May 30, 2012 + Our Chance to Give Glory
by Fr. Vladimir Berzonsky
from The Word, May 1971
Pentecost means graduation, in a way. It is the time when the earthly life of Jesus Christ is fulfilled, and our life in Christ begins. We have honored his life of devoted service to fulfilling the will of the Father in heaven: now we should know and see clearly what God wants from our lives. It is our turn.
What do we respond; that we are too weak or too few, that we need to learn more, or that the forces of evil are too great to overcome? Remember Jesus’ words: “Be brave, for I have conquered the world.”(John 16:33). The victory is already won; we have only to complete it. Do we say we cannot do anything ourselves? Do we now claim humility and weakness? “The Advocate, the Holy Spirit, whom the Father will send in my name, will teach you every thing and remind you of all I have said to you.” (John 14:25). It means that you are never alone; not only is that said for your comfort, but for the means by which you personally can do the will of God in a way that nobody else but you is able.
We must come to know the meaning of the Holy Spirit at work within each one of us, as the power by which our unique personality is enhanced. This is not individualism for the sake of individuality, but that the idiosyncrasies of God’s creative work will be manifested, and that He will be glorified in them. We too are against uniformity for its own sake; we also encourage newness and variation, which is the sign of creativity, and the opposite of dehumanizing repetition. In fact, it is the mark of our godlikeness that we do more than duplicate endlessly what has gone before us.
From the mountains, to the prairies, to the oceans white with foam, and especially in our alabaster cities, America is today one raging volcano. Last year, the death of God was joyously proclaimed; the most popular book, required reading for all clergymen, was “The Secular City,” which would be built over the bulldozed sites of our stone cathedrals and long-empty churches. Do-it-yourself salvation was proclaimed as having replaced the antiquated formalized and stilted liturgical worship, with our fossilized dogmas and stereotyped prayers. Modern man was now alive, and had taken over. Now the God spelled MAN has obviously failed. Not because his technology is imperfect, nor because his science is inadequate. Ironically, in his rejection of God and affirmation of humanity, man has dehumanized himself. When we set as our goal the perfect society, whether in the future or now, and when we proclaim that the happiness of humanity is our consummate end, we forget that we, that I, am humanity also. The perfectly ordered beehive may be the Socialist goal, where the individual is valuable only in his relation to the social group, but the Christian knows that he matters, and what he is or fails to be is of concern to Him who made him.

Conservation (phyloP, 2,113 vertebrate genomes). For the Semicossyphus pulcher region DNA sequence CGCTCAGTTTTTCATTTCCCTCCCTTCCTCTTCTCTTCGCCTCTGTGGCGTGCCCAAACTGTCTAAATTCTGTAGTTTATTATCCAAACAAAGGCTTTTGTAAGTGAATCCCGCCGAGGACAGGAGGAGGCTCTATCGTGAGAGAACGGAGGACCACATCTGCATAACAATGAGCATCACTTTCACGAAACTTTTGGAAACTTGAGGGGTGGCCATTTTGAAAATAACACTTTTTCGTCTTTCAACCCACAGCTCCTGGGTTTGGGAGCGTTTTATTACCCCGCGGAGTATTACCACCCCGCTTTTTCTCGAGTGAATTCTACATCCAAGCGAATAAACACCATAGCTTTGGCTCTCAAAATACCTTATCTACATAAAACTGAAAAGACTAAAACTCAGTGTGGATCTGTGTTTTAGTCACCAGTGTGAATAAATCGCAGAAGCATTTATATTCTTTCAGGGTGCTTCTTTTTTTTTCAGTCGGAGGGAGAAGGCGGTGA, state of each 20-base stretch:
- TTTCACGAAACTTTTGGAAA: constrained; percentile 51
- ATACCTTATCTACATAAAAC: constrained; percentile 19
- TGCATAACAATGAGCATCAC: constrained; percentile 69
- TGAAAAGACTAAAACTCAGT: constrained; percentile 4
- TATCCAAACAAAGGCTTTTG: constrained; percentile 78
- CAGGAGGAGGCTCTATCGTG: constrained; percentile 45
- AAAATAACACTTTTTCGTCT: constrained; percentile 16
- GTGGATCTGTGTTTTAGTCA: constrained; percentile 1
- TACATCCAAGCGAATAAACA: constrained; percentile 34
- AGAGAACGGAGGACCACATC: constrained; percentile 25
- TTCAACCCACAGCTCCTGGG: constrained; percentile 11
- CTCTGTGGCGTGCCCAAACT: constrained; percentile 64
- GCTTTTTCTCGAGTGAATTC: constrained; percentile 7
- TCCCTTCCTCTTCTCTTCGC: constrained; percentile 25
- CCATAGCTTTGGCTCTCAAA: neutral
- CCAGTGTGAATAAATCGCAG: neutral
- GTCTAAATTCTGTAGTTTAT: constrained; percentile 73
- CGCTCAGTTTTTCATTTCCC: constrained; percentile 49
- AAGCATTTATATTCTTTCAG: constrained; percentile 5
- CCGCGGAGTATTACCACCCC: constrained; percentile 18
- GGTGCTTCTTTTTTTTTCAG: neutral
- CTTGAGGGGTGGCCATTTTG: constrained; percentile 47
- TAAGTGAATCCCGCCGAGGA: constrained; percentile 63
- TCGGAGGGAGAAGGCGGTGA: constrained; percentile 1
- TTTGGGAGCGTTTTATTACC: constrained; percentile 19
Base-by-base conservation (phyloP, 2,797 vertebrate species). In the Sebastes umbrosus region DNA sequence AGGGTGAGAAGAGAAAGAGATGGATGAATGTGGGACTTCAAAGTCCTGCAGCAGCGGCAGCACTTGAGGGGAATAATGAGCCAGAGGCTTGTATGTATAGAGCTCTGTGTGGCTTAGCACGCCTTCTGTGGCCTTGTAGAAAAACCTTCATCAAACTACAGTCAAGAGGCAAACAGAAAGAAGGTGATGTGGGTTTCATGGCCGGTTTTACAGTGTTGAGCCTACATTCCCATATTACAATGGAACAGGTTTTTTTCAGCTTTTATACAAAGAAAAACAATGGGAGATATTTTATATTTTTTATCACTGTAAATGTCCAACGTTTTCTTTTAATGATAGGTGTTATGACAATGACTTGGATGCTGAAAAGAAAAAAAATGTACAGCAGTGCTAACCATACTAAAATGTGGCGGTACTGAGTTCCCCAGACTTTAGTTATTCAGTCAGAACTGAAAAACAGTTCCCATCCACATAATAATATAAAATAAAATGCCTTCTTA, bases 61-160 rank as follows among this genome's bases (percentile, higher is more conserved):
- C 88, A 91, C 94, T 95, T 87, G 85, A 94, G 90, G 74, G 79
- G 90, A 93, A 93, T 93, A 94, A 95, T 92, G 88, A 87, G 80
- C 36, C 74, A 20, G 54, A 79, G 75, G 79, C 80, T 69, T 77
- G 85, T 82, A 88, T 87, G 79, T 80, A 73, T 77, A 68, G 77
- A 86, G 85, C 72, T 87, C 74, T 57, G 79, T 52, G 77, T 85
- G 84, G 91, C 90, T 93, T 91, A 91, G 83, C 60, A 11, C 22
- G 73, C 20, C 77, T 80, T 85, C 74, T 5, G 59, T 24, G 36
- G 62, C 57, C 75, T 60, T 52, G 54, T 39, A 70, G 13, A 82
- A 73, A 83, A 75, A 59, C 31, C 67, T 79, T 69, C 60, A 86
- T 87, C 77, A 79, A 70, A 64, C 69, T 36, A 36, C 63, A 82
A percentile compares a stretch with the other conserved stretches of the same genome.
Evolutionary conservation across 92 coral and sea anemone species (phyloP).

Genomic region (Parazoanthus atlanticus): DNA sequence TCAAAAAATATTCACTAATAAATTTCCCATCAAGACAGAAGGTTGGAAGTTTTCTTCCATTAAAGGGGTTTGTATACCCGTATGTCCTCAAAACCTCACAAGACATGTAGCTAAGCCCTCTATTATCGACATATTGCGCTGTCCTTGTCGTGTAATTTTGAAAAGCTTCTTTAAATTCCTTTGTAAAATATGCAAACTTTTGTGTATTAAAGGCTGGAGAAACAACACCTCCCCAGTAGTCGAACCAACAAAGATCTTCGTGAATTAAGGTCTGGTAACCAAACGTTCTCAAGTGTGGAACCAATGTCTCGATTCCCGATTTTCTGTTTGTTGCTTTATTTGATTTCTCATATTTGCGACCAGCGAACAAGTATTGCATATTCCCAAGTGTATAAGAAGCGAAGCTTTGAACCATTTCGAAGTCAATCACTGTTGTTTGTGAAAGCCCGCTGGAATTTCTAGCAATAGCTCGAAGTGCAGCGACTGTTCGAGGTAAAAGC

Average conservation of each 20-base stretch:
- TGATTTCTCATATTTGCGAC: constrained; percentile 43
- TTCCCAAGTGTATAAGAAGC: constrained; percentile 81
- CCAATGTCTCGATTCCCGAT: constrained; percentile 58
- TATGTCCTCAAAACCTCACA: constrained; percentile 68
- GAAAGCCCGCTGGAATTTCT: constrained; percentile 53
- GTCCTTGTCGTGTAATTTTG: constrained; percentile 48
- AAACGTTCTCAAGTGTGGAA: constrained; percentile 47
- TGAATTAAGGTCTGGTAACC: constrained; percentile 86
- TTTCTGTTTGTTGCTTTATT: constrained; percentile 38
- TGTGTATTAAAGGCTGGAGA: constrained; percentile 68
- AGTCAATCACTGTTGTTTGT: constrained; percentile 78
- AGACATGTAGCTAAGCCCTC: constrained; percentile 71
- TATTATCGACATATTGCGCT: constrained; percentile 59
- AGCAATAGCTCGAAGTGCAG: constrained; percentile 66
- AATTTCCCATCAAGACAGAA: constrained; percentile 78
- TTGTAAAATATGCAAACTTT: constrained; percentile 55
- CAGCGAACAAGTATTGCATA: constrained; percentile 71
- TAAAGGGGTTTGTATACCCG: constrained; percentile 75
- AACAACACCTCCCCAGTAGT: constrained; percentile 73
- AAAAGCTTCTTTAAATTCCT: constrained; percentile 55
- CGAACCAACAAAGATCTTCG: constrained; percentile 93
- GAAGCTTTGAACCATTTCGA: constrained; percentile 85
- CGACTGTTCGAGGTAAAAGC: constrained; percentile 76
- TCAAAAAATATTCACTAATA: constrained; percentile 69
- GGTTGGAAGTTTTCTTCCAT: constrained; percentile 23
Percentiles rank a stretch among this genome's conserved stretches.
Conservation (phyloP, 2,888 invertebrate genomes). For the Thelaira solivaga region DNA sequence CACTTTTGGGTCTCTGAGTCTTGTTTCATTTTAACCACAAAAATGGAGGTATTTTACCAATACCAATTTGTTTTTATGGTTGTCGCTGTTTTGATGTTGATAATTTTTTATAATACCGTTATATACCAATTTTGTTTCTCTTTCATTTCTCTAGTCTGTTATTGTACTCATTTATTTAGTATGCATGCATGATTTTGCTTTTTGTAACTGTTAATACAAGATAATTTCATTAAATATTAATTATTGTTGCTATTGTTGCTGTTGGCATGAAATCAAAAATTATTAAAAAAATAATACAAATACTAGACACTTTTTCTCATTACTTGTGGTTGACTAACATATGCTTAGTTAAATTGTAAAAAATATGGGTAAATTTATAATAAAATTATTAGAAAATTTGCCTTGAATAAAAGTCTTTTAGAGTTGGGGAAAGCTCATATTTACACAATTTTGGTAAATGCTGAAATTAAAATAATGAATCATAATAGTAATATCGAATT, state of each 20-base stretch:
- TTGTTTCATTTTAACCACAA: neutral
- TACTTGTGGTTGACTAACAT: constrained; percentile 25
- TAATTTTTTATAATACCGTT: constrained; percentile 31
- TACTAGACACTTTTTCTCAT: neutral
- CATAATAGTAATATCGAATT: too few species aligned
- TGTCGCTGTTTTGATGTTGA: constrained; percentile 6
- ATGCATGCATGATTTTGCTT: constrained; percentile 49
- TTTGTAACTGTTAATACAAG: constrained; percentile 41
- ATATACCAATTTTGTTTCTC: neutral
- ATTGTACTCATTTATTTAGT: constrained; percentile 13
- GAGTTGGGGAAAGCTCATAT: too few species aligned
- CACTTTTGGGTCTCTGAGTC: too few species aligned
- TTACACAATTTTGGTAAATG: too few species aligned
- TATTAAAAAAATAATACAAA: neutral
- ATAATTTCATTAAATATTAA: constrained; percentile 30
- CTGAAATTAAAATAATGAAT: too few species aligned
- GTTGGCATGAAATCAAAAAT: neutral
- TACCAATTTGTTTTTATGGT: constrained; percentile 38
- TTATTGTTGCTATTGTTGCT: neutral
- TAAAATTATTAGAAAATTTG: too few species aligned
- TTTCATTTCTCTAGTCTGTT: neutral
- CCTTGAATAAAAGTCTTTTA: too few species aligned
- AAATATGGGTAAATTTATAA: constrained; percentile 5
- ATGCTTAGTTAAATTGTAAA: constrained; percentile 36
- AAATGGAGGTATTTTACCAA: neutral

I know that I can wear a uniform in a uniform society: march in step and look like ten thousand others in a squadron, or wear a white nylon dress with white sponge shoes, be a faceless “Miss” to hundreds of customers or patients. To my draft board, I am a number, and to my insurance agent, my banker, even to my employer, a punched-out IBM card. My voice can be muted in the din of a factory, or I can hide in the masses of fellow-students. Yet there is Somebody who knows the number of hairs on my head, as he knows of what He has made me, and just what he expects from me, in this time and place of history in which I am alive. Only in God am I truly a man.
St. Isaac of Dalmatos - May 30
Thou wast a model of abstinence and a foundation of the Church, O Isaac, bright light of the Fathers; for thy life was radiant with virtues and thou didst openly proclaim the Orthodox Faith. O righteous Father, pray to Christ our God to grant us His great mercy.
Kontakion of St. Isaac, Tone 8
Thou model of observance for monks and teacher of piety, thy servants praise thee, O Godbearer. As thou art the dwelling-place of divine grace, make us temples of the light of the Spirit, for we cry to thee: Rejoice, O Father Isaac.